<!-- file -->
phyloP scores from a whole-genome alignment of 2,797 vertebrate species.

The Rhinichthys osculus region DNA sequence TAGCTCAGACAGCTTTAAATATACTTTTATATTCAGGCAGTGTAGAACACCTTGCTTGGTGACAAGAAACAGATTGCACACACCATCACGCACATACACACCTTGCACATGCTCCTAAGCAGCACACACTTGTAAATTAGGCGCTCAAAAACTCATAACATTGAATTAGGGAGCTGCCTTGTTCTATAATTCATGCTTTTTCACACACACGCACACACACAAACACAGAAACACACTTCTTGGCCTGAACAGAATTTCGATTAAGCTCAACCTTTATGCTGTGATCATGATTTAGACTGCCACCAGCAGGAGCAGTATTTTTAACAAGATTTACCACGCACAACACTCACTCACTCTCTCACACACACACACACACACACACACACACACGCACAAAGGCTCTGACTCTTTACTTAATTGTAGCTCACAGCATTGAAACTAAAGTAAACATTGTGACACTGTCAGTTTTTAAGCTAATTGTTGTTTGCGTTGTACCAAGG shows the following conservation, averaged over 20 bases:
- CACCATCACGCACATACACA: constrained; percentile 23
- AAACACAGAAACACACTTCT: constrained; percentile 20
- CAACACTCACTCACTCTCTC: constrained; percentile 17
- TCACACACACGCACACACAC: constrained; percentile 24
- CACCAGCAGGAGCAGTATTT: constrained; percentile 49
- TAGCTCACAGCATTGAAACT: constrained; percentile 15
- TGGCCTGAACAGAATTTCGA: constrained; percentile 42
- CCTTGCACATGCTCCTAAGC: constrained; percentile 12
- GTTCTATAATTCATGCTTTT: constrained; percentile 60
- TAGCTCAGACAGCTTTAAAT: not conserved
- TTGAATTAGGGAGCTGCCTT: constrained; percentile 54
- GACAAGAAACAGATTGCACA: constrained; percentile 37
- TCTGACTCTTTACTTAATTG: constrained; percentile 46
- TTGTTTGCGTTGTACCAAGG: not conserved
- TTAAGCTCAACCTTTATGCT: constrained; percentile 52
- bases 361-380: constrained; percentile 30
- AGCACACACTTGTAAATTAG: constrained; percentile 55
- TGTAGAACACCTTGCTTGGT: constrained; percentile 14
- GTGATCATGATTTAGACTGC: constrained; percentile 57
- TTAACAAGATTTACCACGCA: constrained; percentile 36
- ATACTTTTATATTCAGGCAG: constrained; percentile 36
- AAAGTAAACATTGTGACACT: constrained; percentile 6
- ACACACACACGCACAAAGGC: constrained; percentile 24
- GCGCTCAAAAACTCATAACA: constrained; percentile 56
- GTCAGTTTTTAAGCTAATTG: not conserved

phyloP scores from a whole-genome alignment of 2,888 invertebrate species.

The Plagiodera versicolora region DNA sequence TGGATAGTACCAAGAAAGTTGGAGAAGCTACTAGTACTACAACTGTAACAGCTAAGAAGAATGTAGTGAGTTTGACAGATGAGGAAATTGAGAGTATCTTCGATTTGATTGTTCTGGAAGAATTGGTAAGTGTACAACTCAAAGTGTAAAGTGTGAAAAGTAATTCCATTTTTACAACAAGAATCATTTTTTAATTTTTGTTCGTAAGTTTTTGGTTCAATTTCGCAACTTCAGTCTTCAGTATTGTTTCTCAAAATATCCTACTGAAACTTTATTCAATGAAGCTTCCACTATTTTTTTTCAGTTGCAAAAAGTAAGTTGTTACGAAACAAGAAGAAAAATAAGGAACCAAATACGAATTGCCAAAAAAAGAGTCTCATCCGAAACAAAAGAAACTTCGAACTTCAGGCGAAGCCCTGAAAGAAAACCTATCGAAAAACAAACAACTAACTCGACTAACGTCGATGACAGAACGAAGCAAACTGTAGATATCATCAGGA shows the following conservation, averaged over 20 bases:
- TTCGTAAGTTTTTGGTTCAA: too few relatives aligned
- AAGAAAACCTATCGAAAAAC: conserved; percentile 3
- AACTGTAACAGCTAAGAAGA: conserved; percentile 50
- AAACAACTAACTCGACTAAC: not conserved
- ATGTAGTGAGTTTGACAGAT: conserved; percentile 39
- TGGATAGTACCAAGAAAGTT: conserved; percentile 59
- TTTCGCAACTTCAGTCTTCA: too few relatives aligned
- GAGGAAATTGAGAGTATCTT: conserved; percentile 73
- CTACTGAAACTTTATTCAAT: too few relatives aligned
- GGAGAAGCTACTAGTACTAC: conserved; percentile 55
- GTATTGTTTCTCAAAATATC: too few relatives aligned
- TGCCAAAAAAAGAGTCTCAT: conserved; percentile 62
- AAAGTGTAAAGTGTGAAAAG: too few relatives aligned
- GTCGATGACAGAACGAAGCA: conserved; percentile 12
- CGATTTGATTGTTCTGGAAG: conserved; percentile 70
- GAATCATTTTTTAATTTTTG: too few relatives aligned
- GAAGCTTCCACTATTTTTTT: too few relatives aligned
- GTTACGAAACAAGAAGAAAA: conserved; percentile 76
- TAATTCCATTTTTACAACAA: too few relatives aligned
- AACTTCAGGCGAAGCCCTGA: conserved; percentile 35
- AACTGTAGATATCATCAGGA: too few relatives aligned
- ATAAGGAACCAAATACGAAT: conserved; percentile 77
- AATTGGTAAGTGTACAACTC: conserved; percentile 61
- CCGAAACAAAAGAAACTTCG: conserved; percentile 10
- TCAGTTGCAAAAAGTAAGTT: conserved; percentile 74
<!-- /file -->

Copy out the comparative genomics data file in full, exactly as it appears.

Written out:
phyloP scores from a whole-genome alignment of 2,797 vertebrate species.

The Rhinichthys osculus region DNA sequence TAGCTCAGACAGCTTTAAATATACTTTTATATTCAGGCAGTGTAGAACACCTTGCTTGGTGACAAGAAACAGATTGCACACACCATCACGCACATACACACCTTGCACATGCTCCTAAGCAGCACACACTTGTAAATTAGGCGCTCAAAAACTCATAACATTGAATTAGGGAGCTGCCTTGTTCTATAATTCATGCTTTTTCACACACACGCACACACACAAACACAGAAACACACTTCTTGGCCTGAACAGAATTTCGATTAAGCTCAACCTTTATGCTGTGATCATGATTTAGACTGCCACCAGCAGGAGCAGTATTTTTAACAAGATTTACCACGCACAACACTCACTCACTCTCTCACACACACACACACACACACACACACACACGCACAAAGGCTCTGACTCTTTACTTAATTGTAGCTCACAGCATTGAAACTAAAGTAAACATTGTGACACTGTCAGTTTTTAAGCTAATTGTTGTTTGCGTTGTACCAAGG shows the following conservation, averaged over 20 bases:
- CACCATCACGCACATACACA: constrained; percentile 23
- AAACACAGAAACACACTTCT: constrained; percentile 20
- CAACACTCACTCACTCTCTC: constrained; percentile 17
- TCACACACACGCACACACAC: constrained; percentile 24
- CACCAGCAGGAGCAGTATTT: constrained; percentile 49
- TAGCTCACAGCATTGAAACT: constrained; percentile 15
- TGGCCTGAACAGAATTTCGA: constrained; percentile 42
- CCTTGCACATGCTCCTAAGC: constrained; percentile 12
- GTTCTATAATTCATGCTTTT: constrained; percentile 60
- TAGCTCAGACAGCTTTAAAT: not conserved
- TTGAATTAGGGAGCTGCCTT: constrained; percentile 54
- GACAAGAAACAGATTGCACA: constrained; percentile 37
- TCTGACTCTTTACTTAATTG: constrained; percentile 46
- TTGTTTGCGTTGTACCAAGG: not conserved
- TTAAGCTCAACCTTTATGCT: constrained; percentile 52
- bases 361-380: constrained; percentile 30
- AGCACACACTTGTAAATTAG: constrained; percentile 55
- TGTAGAACACCTTGCTTGGT: constrained; percentile 14
- GTGATCATGATTTAGACTGC: constrained; percentile 57
- TTAACAAGATTTACCACGCA: constrained; percentile 36
- ATACTTTTATATTCAGGCAG: constrained; percentile 36
- AAAGTAAACATTGTGACACT: constrained; percentile 6
- ACACACACACGCACAAAGGC: constrained; percentile 24
- GCGCTCAAAAACTCATAACA: constrained; percentile 56
- GTCAGTTTTTAAGCTAATTG: not conserved

phyloP scores from a whole-genome alignment of 2,888 invertebrate species.

The Plagiodera versicolora region DNA sequence TGGATAGTACCAAGAAAGTTGGAGAAGCTACTAGTACTACAACTGTAACAGCTAAGAAGAATGTAGTGAGTTTGACAGATGAGGAAATTGAGAGTATCTTCGATTTGATTGTTCTGGAAGAATTGGTAAGTGTACAACTCAAAGTGTAAAGTGTGAAAAGTAATTCCATTTTTACAACAAGAATCATTTTTTAATTTTTGTTCGTAAGTTTTTGGTTCAATTTCGCAACTTCAGTCTTCAGTATTGTTTCTCAAAATATCCTACTGAAACTTTATTCAATGAAGCTTCCACTATTTTTTTTCAGTTGCAAAAAGTAAGTTGTTACGAAACAAGAAGAAAAATAAGGAACCAAATACGAATTGCCAAAAAAAGAGTCTCATCCGAAACAAAAGAAACTTCGAACTTCAGGCGAAGCCCTGAAAGAAAACCTATCGAAAAACAAACAACTAACTCGACTAACGTCGATGACAGAACGAAGCAAACTGTAGATATCATCAGGA shows the following conservation, averaged over 20 bases:
- TTCGTAAGTTTTTGGTTCAA: too few relatives aligned
- AAGAAAACCTATCGAAAAAC: conserved; percentile 3
- AACTGTAACAGCTAAGAAGA: conserved; percentile 50
- AAACAACTAACTCGACTAAC: not conserved
- ATGTAGTGAGTTTGACAGAT: conserved; percentile 39
- TGGATAGTACCAAGAAAGTT: conserved; percentile 59
- TTTCGCAACTTCAGTCTTCA: too few relatives aligned
- GAGGAAATTGAGAGTATCTT: conserved; percentile 73
- CTACTGAAACTTTATTCAAT: too few relatives aligned
- GGAGAAGCTACTAGTACTAC: conserved; percentile 55
- GTATTGTTTCTCAAAATATC: too few relatives aligned
- TGCCAAAAAAAGAGTCTCAT: conserved; percentile 62
- AAAGTGTAAAGTGTGAAAAG: too few relatives aligned
- GTCGATGACAGAACGAAGCA: conserved; percentile 12
- CGATTTGATTGTTCTGGAAG: conserved; percentile 70
- GAATCATTTTTTAATTTTTG: too few relatives aligned
- GAAGCTTCCACTATTTTTTT: too few relatives aligned
- GTTACGAAACAAGAAGAAAA: conserved; percentile 76
- TAATTCCATTTTTACAACAA: too few relatives aligned
- AACTTCAGGCGAAGCCCTGA: conserved; percentile 35
- AACTGTAGATATCATCAGGA: too few relatives aligned
- ATAAGGAACCAAATACGAAT: conserved; percentile 77
- AATTGGTAAGTGTACAACTC: conserved; percentile 61
- CCGAAACAAAAGAAACTTCG: conserved; percentile 10
- TCAGTTGCAAAAAGTAAGTT: conserved; percentile 74